Women @ Work. A Thank You Note

Last year, I had an overseas intern. An American intern with no connection to India. He was quite surprised with what he saw here in Bangalore office – about women at work.

‘Never thought Indian office has 30-40% women. With whatever I had read about India from the media, sounded very negative about women. This is much higher than I had seen in my base office in the US.’

Apart from numbers, here is one feedback from German colleagues on what they thought – “ALL of the women associates from Bangalore are doing good”. This was not for women’s day say-the-right-things feedback. It was part of an objective assessment session.

Talking about women at work - I could talk about “3 types of women employees” or “10 characteristics of female professionals” etc. But honestly, I did not see any difference between men and women at work. Work in my office is not physically challenging. Hence everything boils down to job skills and how much one wants to stretch. I did not find any correlation between  technical/emotional abilities and gender. (Though, at times, women were more stable and could multiplex better).

From many women professionals I know, here are the five I want to talk about.

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The Five Women:

1. That software architect:

She is one of the software Gurus I met in early career. Technical depth, toughness and execution focus.

A technical interview. There was a guy who claimed lot of things and was up for interview. He did well in earlier rounds. In this round, my software Guru could quickly identify the not-so-plausible experience (Ok..the ‘crap’ in the resume in the right word!). I understood how not to confuse confidence for the competency of the candidates. When I interview, sometimes I draw from those lessons.

2.  Crisis Manager:

She is an expert in managing ‘situations’. Crisis management involves good instincts, being street smart and many more.

I had a visit of potential customers. We had a prototype of energy management concept. As perfectionist, I am never comfortable about presenting something less than perfect. Yes – first win the war in the mind and then go to war. It was this lady who managed to put a brave face and the show. I just could not have done that. It was a crucial win of a consulting project.

3. Malala in Her Own Way:

This is about another employee who would also be remembered for long time to come. She belonged to conservative faith. All was going well and she was up for an international assignment within few months.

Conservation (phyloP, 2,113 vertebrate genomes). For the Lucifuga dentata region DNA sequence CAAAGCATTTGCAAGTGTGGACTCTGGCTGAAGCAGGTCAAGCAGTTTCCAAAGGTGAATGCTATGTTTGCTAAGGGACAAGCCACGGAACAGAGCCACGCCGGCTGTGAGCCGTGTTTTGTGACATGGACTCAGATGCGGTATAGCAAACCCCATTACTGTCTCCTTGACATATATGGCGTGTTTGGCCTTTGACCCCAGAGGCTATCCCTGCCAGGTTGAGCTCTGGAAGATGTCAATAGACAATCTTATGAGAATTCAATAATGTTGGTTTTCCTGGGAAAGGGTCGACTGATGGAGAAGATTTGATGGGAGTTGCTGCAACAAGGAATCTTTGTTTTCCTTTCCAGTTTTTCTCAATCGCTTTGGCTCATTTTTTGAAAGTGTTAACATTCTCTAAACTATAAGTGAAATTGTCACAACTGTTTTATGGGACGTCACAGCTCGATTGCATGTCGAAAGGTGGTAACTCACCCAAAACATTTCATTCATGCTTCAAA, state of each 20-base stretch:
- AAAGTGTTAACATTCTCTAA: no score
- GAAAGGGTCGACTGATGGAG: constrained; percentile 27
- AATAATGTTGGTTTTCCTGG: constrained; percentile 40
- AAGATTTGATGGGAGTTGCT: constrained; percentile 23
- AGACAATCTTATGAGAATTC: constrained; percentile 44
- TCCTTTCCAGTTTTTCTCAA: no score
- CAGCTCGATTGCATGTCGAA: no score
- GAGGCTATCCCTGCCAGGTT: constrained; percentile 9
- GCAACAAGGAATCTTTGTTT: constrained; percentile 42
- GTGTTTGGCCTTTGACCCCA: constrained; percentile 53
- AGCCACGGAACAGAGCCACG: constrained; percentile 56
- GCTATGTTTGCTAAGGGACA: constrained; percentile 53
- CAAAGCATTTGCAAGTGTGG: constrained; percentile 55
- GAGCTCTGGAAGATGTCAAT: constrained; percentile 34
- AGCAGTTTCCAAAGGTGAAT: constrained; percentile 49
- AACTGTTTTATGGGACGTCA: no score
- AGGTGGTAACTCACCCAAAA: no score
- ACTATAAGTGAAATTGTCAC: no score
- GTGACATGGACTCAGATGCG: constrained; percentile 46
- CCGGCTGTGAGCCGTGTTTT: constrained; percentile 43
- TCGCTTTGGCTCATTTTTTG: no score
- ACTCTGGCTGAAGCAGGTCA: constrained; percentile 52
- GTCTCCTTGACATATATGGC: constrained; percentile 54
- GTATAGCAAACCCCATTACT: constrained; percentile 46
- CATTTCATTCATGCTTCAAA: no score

One day she came up and said she wants to leave the job because family does to want her to work. We had long discussion on what she would get by continuing. She said she always wanted to work and would try to convince her family. After few days she came back. She had negotiated a middle ground with family. She could continue on job if she moves to a tier 2 city closer home. There was a small problem though. As per policies, one can not be transferred without spending sufficient time in one location. She was persistent and we managed an exception approval.

Giving up an international assignment, a zooming career … to keep family happy. To keep herself happy, continuing to work, though a bit less attractive role. No – this does not sound like revolution. But it still is. Hero without need for villain in the story. Balancing bit of all worlds. Quiet assertion. Breaking barriers without breaking them.

4.  A Super Boss:

I found a boss, lot of whom, I want to emulate. This boss leads about 2000 people. She understands the portfolio well. Very quick in grasping technical concepts, business, power games and everything. A master of inspiring conversations and speeches. In status reviews, she can swing between being ruthless and a guardian angel as needed. Within minutes she can identify the filth beneath the nice looking status charts. A globe trotter while balancing all the responsibilities effectively. No surprises when she keeps getting promoted at regular intervals.

5. A Reliable Balancer – Responsibility over First Diwali :

This lady professional got the call that she urgently needed to be in office next morning 4 AM. She had to attend a crisis in Australia. The problem was it was the first Diwali after getting married. I can not forget because it was my first Diwali too. Further, this professional is my wife and it was our first Diwali.

It is amazing to see the way she (and many others like her) take the responsibility. It is a manager’s dream to find people who both have talent and take ownership. Few years down the line, now – the way she started her own company and pushing it, thinking deep about future customers… I can comfortably say that she is superior to me in so many ways – decision making, multiplexing, influencing abilities apart from technical skills.

To conclude -

I gave away the best pay hikes to some of the women. No favor. These are the best professionals who happened to be women. If some of these leave the job, my team would just collapse.

No surprises. We grew up learning about effective women leaders like Indira Gandhi, many historical queens and religious Goddesses of all shades. First time, heard about debate whether female can lead was in USA. It was about whether country is ready for lady leader. Till then, it never occurred to me that gender could matter to become the boss. Thought it should always be about the talent and how much of rat race one wants.

These are the times gender issue is vehemently discussed. Just wanted to drop some data and a note of thanks.

Thank you – you all added immense value to business and work environment. Thanks !